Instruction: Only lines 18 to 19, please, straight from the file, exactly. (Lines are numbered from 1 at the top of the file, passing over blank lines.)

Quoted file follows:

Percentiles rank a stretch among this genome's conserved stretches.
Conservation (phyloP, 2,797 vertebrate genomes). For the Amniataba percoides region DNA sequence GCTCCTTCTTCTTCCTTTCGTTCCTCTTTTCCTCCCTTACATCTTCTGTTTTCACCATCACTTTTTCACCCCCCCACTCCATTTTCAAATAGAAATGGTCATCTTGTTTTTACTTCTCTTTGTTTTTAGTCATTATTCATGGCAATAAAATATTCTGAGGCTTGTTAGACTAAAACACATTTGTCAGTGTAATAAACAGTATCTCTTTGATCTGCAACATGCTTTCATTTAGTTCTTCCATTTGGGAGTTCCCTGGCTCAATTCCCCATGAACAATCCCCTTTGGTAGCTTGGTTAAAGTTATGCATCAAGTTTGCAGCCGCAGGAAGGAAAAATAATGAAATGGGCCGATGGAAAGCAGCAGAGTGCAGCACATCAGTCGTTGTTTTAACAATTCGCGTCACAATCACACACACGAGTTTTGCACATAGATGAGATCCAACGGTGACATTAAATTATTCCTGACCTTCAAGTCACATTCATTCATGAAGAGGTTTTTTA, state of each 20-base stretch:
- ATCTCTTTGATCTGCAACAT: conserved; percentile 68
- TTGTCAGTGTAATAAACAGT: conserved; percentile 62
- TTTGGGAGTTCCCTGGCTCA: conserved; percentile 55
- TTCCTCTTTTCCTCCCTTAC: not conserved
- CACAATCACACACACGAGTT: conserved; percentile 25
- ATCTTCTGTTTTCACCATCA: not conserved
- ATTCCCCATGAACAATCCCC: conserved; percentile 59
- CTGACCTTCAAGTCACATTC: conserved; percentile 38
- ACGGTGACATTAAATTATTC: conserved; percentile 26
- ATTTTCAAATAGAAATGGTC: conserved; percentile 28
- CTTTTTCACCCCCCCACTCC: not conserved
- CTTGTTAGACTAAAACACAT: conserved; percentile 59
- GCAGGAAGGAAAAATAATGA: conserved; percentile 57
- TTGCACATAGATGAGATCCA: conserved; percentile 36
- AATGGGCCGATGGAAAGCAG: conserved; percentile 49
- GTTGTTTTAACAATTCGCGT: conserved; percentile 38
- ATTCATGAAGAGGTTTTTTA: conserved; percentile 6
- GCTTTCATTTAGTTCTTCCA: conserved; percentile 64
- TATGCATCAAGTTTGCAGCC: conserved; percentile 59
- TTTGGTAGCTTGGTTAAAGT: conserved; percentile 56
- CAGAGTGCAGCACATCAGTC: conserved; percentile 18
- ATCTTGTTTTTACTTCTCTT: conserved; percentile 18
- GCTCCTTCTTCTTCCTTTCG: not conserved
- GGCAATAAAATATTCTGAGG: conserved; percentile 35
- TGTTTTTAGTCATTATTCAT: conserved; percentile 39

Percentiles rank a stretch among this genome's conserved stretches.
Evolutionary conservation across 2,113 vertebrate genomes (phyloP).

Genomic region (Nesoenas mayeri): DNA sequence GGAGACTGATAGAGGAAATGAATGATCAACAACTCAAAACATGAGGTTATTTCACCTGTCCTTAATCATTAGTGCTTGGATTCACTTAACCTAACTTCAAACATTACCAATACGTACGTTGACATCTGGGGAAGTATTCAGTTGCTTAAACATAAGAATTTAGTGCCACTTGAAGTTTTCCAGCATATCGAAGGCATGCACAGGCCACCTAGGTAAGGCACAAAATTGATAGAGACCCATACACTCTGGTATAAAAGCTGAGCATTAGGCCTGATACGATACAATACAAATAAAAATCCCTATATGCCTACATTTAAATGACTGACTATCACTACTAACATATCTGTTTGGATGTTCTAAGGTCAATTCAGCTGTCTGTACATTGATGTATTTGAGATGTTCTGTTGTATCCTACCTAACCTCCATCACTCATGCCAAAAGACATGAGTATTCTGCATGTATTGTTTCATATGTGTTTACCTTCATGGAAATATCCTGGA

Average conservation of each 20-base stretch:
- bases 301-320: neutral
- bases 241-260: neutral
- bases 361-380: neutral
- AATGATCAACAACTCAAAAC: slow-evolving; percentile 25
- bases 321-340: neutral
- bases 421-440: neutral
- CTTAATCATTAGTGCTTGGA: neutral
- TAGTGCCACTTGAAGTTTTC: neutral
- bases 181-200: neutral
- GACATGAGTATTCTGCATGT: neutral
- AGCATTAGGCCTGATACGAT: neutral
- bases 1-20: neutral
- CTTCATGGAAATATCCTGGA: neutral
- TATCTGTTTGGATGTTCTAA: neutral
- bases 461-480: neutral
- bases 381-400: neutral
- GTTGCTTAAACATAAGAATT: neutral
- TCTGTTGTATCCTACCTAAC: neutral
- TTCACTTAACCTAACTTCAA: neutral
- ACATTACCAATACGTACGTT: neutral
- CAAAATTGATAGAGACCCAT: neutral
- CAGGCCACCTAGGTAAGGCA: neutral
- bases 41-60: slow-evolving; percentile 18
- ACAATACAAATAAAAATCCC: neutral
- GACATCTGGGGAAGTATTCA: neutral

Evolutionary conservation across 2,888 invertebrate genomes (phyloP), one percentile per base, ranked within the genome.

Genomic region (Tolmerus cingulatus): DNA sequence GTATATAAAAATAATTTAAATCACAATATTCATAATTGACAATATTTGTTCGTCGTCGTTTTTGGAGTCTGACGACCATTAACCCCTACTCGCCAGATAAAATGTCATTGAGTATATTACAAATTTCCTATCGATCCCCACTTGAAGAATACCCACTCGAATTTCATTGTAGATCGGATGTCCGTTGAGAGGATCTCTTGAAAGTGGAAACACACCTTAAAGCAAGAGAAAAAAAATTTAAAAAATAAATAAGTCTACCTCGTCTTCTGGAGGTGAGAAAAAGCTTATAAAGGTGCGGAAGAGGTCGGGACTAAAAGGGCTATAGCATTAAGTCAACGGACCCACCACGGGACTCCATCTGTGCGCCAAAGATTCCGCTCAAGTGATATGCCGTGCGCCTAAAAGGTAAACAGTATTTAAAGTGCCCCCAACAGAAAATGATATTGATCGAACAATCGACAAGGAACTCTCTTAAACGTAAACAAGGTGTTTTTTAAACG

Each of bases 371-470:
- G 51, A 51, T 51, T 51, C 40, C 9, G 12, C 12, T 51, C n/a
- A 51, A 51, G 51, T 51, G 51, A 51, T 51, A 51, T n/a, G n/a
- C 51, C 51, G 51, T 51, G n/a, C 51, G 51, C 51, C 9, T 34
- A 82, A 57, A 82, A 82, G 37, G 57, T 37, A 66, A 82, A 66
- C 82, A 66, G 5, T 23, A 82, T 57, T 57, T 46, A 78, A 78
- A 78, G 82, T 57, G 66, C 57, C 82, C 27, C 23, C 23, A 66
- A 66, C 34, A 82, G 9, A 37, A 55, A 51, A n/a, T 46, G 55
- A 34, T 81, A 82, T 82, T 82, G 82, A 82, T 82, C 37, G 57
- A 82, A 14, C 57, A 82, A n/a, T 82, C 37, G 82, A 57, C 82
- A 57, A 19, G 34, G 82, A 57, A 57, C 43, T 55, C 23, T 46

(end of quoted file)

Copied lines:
- GTTGTTTTAACAATTCGCGT: conserved; percentile 38
- ATTCATGAAGAGGTTTTTTA: conserved; percentile 6